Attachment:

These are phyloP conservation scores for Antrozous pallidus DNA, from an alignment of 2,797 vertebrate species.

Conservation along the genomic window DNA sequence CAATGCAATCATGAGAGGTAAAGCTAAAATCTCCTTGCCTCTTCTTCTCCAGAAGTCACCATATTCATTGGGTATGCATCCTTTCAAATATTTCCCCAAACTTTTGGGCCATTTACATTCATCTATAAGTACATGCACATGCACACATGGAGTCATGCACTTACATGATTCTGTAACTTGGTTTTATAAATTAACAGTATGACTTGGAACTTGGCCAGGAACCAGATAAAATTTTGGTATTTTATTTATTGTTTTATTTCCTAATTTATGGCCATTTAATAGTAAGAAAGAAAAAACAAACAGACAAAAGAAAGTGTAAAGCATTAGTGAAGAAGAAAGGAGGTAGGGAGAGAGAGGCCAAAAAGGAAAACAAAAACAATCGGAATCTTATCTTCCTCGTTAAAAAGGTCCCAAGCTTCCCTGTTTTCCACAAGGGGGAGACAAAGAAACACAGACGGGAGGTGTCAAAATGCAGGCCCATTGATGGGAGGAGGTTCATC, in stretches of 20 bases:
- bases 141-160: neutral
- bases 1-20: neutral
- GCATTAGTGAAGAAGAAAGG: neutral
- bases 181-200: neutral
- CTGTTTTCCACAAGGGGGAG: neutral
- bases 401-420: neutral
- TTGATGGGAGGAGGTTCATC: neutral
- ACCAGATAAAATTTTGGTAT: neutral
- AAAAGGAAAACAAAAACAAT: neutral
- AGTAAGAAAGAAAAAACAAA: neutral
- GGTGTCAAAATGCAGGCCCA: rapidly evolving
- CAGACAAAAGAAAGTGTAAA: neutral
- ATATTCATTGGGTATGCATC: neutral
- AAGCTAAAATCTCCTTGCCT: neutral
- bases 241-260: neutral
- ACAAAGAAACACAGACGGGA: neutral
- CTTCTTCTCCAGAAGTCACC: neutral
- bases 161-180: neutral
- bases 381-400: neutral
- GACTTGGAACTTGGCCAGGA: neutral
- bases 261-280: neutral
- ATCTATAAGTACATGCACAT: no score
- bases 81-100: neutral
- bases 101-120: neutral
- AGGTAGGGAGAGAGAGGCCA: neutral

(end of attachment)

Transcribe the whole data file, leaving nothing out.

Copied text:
These are phyloP conservation scores for Antrozous pallidus DNA, from an alignment of 2,797 vertebrate species.

Conservation along the genomic window DNA sequence CAATGCAATCATGAGAGGTAAAGCTAAAATCTCCTTGCCTCTTCTTCTCCAGAAGTCACCATATTCATTGGGTATGCATCCTTTCAAATATTTCCCCAAACTTTTGGGCCATTTACATTCATCTATAAGTACATGCACATGCACACATGGAGTCATGCACTTACATGATTCTGTAACTTGGTTTTATAAATTAACAGTATGACTTGGAACTTGGCCAGGAACCAGATAAAATTTTGGTATTTTATTTATTGTTTTATTTCCTAATTTATGGCCATTTAATAGTAAGAAAGAAAAAACAAACAGACAAAAGAAAGTGTAAAGCATTAGTGAAGAAGAAAGGAGGTAGGGAGAGAGAGGCCAAAAAGGAAAACAAAAACAATCGGAATCTTATCTTCCTCGTTAAAAAGGTCCCAAGCTTCCCTGTTTTCCACAAGGGGGAGACAAAGAAACACAGACGGGAGGTGTCAAAATGCAGGCCCATTGATGGGAGGAGGTTCATC, in stretches of 20 bases:
- bases 141-160: neutral
- bases 1-20: neutral
- GCATTAGTGAAGAAGAAAGG: neutral
- bases 181-200: neutral
- CTGTTTTCCACAAGGGGGAG: neutral
- bases 401-420: neutral
- TTGATGGGAGGAGGTTCATC: neutral
- ACCAGATAAAATTTTGGTAT: neutral
- AAAAGGAAAACAAAAACAAT: neutral
- AGTAAGAAAGAAAAAACAAA: neutral
- GGTGTCAAAATGCAGGCCCA: rapidly evolving
- CAGACAAAAGAAAGTGTAAA: neutral
- ATATTCATTGGGTATGCATC: neutral
- AAGCTAAAATCTCCTTGCCT: neutral
- bases 241-260: neutral
- ACAAAGAAACACAGACGGGA: neutral
- CTTCTTCTCCAGAAGTCACC: neutral
- bases 161-180: neutral
- bases 381-400: neutral
- GACTTGGAACTTGGCCAGGA: neutral
- bases 261-280: neutral
- ATCTATAAGTACATGCACAT: no score
- bases 81-100: neutral
- bases 101-120: neutral
- AGGTAGGGAGAGAGAGGCCA: neutral